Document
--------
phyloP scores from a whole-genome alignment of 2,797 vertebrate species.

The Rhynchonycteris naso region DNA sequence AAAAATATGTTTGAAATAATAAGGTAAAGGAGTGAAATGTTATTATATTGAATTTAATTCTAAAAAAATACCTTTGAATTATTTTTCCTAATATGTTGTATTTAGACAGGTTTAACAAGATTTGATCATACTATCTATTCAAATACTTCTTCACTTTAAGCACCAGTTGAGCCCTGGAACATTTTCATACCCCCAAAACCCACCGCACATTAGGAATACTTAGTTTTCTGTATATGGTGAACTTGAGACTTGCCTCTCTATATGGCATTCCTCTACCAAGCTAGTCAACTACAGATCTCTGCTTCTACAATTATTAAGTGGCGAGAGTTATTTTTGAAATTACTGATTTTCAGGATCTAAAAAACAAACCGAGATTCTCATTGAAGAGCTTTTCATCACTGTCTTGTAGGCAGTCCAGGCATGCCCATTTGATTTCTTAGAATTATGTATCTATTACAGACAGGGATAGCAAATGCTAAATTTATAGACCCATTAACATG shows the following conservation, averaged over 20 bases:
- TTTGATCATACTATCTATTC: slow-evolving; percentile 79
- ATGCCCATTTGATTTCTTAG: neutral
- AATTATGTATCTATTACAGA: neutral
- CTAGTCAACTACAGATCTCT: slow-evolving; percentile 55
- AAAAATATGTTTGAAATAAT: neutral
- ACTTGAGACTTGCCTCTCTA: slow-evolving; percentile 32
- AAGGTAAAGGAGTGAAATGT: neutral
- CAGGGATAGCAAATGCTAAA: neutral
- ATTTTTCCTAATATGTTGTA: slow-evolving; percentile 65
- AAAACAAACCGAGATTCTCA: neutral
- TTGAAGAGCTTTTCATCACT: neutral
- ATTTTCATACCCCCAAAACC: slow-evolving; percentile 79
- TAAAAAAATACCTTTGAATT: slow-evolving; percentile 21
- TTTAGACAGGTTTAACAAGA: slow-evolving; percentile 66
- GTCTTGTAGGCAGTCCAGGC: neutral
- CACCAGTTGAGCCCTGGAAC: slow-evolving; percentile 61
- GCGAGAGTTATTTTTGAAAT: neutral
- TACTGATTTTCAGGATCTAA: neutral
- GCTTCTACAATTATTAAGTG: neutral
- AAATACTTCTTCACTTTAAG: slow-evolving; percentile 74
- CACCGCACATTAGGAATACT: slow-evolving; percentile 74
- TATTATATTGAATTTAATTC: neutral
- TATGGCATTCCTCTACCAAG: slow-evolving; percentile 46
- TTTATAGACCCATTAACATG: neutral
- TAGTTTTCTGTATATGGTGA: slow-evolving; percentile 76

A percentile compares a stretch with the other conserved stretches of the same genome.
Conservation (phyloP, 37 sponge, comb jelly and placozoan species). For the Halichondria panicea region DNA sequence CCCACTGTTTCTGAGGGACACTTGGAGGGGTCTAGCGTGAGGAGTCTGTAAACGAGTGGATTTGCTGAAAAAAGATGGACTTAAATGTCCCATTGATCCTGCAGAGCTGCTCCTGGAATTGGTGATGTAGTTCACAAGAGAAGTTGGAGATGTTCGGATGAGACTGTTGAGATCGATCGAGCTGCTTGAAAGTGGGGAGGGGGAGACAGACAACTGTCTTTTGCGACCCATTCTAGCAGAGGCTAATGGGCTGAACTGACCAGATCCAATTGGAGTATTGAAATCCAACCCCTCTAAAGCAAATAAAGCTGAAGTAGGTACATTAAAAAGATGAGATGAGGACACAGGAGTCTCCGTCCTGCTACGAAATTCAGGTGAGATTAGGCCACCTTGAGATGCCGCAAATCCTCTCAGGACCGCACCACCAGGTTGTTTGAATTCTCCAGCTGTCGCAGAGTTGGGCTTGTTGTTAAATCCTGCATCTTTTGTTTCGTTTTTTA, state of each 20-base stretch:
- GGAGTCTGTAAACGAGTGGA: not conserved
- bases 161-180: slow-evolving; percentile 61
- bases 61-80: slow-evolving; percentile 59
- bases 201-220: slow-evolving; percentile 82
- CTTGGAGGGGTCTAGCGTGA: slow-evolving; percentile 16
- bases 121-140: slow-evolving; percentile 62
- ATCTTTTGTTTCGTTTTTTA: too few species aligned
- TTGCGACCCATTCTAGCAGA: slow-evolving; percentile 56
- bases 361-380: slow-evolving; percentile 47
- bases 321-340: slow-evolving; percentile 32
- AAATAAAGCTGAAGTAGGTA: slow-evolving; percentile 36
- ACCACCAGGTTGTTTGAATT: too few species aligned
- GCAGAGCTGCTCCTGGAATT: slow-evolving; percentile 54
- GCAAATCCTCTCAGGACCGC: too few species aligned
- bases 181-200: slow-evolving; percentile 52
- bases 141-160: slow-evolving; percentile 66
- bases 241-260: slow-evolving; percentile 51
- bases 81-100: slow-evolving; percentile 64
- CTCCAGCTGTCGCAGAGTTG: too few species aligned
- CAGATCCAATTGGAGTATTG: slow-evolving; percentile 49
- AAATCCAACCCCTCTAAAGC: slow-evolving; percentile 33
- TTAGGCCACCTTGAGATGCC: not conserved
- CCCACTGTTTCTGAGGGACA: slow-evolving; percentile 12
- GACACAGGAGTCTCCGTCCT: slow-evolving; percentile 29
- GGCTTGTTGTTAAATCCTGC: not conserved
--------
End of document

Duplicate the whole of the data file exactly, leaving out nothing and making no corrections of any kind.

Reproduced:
phyloP scores from a whole-genome alignment of 2,797 vertebrate species.

The Rhynchonycteris naso region DNA sequence AAAAATATGTTTGAAATAATAAGGTAAAGGAGTGAAATGTTATTATATTGAATTTAATTCTAAAAAAATACCTTTGAATTATTTTTCCTAATATGTTGTATTTAGACAGGTTTAACAAGATTTGATCATACTATCTATTCAAATACTTCTTCACTTTAAGCACCAGTTGAGCCCTGGAACATTTTCATACCCCCAAAACCCACCGCACATTAGGAATACTTAGTTTTCTGTATATGGTGAACTTGAGACTTGCCTCTCTATATGGCATTCCTCTACCAAGCTAGTCAACTACAGATCTCTGCTTCTACAATTATTAAGTGGCGAGAGTTATTTTTGAAATTACTGATTTTCAGGATCTAAAAAACAAACCGAGATTCTCATTGAAGAGCTTTTCATCACTGTCTTGTAGGCAGTCCAGGCATGCCCATTTGATTTCTTAGAATTATGTATCTATTACAGACAGGGATAGCAAATGCTAAATTTATAGACCCATTAACATG shows the following conservation, averaged over 20 bases:
- TTTGATCATACTATCTATTC: slow-evolving; percentile 79
- ATGCCCATTTGATTTCTTAG: neutral
- AATTATGTATCTATTACAGA: neutral
- CTAGTCAACTACAGATCTCT: slow-evolving; percentile 55
- AAAAATATGTTTGAAATAAT: neutral
- ACTTGAGACTTGCCTCTCTA: slow-evolving; percentile 32
- AAGGTAAAGGAGTGAAATGT: neutral
- CAGGGATAGCAAATGCTAAA: neutral
- ATTTTTCCTAATATGTTGTA: slow-evolving; percentile 65
- AAAACAAACCGAGATTCTCA: neutral
- TTGAAGAGCTTTTCATCACT: neutral
- ATTTTCATACCCCCAAAACC: slow-evolving; percentile 79
- TAAAAAAATACCTTTGAATT: slow-evolving; percentile 21
- TTTAGACAGGTTTAACAAGA: slow-evolving; percentile 66
- GTCTTGTAGGCAGTCCAGGC: neutral
- CACCAGTTGAGCCCTGGAAC: slow-evolving; percentile 61
- GCGAGAGTTATTTTTGAAAT: neutral
- TACTGATTTTCAGGATCTAA: neutral
- GCTTCTACAATTATTAAGTG: neutral
- AAATACTTCTTCACTTTAAG: slow-evolving; percentile 74
- CACCGCACATTAGGAATACT: slow-evolving; percentile 74
- TATTATATTGAATTTAATTC: neutral
- TATGGCATTCCTCTACCAAG: slow-evolving; percentile 46
- TTTATAGACCCATTAACATG: neutral
- TAGTTTTCTGTATATGGTGA: slow-evolving; percentile 76

A percentile compares a stretch with the other conserved stretches of the same genome.
Conservation (phyloP, 37 sponge, comb jelly and placozoan species). For the Halichondria panicea region DNA sequence CCCACTGTTTCTGAGGGACACTTGGAGGGGTCTAGCGTGAGGAGTCTGTAAACGAGTGGATTTGCTGAAAAAAGATGGACTTAAATGTCCCATTGATCCTGCAGAGCTGCTCCTGGAATTGGTGATGTAGTTCACAAGAGAAGTTGGAGATGTTCGGATGAGACTGTTGAGATCGATCGAGCTGCTTGAAAGTGGGGAGGGGGAGACAGACAACTGTCTTTTGCGACCCATTCTAGCAGAGGCTAATGGGCTGAACTGACCAGATCCAATTGGAGTATTGAAATCCAACCCCTCTAAAGCAAATAAAGCTGAAGTAGGTACATTAAAAAGATGAGATGAGGACACAGGAGTCTCCGTCCTGCTACGAAATTCAGGTGAGATTAGGCCACCTTGAGATGCCGCAAATCCTCTCAGGACCGCACCACCAGGTTGTTTGAATTCTCCAGCTGTCGCAGAGTTGGGCTTGTTGTTAAATCCTGCATCTTTTGTTTCGTTTTTTA, state of each 20-base stretch:
- GGAGTCTGTAAACGAGTGGA: not conserved
- bases 161-180: slow-evolving; percentile 61
- bases 61-80: slow-evolving; percentile 59
- bases 201-220: slow-evolving; percentile 82
- CTTGGAGGGGTCTAGCGTGA: slow-evolving; percentile 16
- bases 121-140: slow-evolving; percentile 62
- ATCTTTTGTTTCGTTTTTTA: too few species aligned
- TTGCGACCCATTCTAGCAGA: slow-evolving; percentile 56
- bases 361-380: slow-evolving; percentile 47
- bases 321-340: slow-evolving; percentile 32
- AAATAAAGCTGAAGTAGGTA: slow-evolving; percentile 36
- ACCACCAGGTTGTTTGAATT: too few species aligned
- GCAGAGCTGCTCCTGGAATT: slow-evolving; percentile 54
- GCAAATCCTCTCAGGACCGC: too few species aligned
- bases 181-200: slow-evolving; percentile 52
- bases 141-160: slow-evolving; percentile 66
- bases 241-260: slow-evolving; percentile 51
- bases 81-100: slow-evolving; percentile 64
- CTCCAGCTGTCGCAGAGTTG: too few species aligned
- CAGATCCAATTGGAGTATTG: slow-evolving; percentile 49
- AAATCCAACCCCTCTAAAGC: slow-evolving; percentile 33
- TTAGGCCACCTTGAGATGCC: not conserved
- CCCACTGTTTCTGAGGGACA: slow-evolving; percentile 12
- GACACAGGAGTCTCCGTCCT: slow-evolving; percentile 29
- GGCTTGTTGTTAAATCCTGC: not conserved